Congressional appropriators are picking up the pace, seeking to clear as many of the 12 individual fiscal 2009 spending bills as possible for floor action. But odds are that no more than a few of the measures will be enacted before FY 2009 starts on Oct. 1. That means most key construction accounts probably will be funded by stopgap continuing resolutions, or CRs. Many probably will end up being folded into a massive omnibus bill.
As of July 8, none of the 12 measures had passed the House or Senate. The House Appropriations Committee had approved five; the Senate committee expected to have six done by July 10. Early numbers show gains for military construction, with a big jump for base realignment and closure funds (see table). Other areas have had mixed results.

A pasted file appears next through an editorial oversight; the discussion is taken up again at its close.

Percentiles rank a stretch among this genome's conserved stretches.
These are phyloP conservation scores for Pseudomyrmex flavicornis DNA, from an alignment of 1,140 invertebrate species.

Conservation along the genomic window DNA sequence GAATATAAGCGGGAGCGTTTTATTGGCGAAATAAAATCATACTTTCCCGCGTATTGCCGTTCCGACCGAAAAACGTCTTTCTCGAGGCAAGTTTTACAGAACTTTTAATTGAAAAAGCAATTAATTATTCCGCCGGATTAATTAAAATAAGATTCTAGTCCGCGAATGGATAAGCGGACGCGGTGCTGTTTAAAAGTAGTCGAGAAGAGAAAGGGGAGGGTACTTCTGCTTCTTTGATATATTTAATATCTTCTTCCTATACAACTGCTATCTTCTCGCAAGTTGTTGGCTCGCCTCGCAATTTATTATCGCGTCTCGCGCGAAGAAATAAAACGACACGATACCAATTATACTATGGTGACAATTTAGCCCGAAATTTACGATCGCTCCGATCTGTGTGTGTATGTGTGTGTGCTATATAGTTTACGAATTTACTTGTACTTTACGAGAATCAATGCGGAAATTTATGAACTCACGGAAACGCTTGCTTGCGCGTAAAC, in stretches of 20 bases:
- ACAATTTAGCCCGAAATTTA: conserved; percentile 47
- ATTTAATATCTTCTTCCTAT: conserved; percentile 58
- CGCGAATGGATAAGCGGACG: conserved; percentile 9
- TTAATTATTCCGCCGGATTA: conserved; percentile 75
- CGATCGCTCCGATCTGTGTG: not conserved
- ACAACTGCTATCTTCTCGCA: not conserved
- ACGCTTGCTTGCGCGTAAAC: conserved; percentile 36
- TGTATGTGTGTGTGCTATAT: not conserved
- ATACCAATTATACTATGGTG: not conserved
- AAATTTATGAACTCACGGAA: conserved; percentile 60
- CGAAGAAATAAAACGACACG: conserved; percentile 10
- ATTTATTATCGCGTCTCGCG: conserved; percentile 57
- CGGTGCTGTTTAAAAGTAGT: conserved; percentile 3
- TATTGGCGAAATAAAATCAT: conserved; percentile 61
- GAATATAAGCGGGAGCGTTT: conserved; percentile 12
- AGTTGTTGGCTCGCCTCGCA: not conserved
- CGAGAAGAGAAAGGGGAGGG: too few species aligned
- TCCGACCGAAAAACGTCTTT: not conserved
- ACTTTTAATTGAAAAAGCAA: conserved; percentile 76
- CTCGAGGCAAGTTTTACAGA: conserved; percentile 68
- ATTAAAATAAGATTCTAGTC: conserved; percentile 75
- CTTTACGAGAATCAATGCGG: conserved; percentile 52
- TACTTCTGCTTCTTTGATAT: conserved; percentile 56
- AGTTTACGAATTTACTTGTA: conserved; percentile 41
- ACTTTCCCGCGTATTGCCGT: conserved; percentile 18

House Appropriations Chairman David Obey (D-Wis.) says Democrats hope to finish some of the individual bills, but adds, “It depends on the attitude of the White House and the Republican minority.” Larry Bory, HDR vice president for federal government relations, says, “I think that there’s going to be an attempt to get some of these bills ready, just in case there’s a window with the White House.”
House Appropriations’ top Republican, Jerry Lewis (Calif.), is skeptical. “My guess is that we could find ourselves unfortunately with a pretty sizable CR,” he says. If he’s right, most construction accounts will be funded at 2008 levels, maybe for months. Final numbers may not come until after January, when a new administration and Congress come in.
Construction officials have seen this story before. Most 2008 spending bills were packaged in an omnibus that wasn’t enacted until Dec. 26, nearly three months into the fiscal year. Fiscal 2007 funding wasn’t settled until Feb. 15, 2008, four and a half months late.